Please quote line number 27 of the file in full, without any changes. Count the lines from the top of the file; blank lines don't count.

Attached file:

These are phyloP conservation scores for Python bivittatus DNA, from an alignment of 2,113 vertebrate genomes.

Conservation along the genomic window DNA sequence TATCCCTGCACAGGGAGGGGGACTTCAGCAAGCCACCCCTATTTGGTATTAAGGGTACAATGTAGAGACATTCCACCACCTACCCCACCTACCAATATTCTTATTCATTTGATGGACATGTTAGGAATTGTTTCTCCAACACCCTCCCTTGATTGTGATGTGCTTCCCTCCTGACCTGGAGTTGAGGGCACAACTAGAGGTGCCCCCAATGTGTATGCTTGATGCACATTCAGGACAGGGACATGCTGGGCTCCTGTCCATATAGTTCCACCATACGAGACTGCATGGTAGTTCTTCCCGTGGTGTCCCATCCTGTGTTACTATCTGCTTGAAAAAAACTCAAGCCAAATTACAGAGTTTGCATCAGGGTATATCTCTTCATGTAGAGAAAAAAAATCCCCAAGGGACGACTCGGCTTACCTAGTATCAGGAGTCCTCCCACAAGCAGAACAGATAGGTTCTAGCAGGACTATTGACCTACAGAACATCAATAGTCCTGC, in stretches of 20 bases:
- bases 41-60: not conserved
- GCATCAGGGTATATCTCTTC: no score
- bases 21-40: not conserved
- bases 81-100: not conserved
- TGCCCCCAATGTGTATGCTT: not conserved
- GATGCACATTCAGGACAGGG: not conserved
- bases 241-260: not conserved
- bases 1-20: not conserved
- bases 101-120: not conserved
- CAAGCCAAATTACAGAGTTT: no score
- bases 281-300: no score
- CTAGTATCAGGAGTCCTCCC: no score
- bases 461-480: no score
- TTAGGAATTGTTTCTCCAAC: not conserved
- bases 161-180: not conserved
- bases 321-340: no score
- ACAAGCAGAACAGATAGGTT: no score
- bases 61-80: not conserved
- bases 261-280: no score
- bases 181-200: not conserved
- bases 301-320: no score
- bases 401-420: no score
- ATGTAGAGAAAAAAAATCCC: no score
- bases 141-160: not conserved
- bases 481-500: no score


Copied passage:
- bases 481-500: no score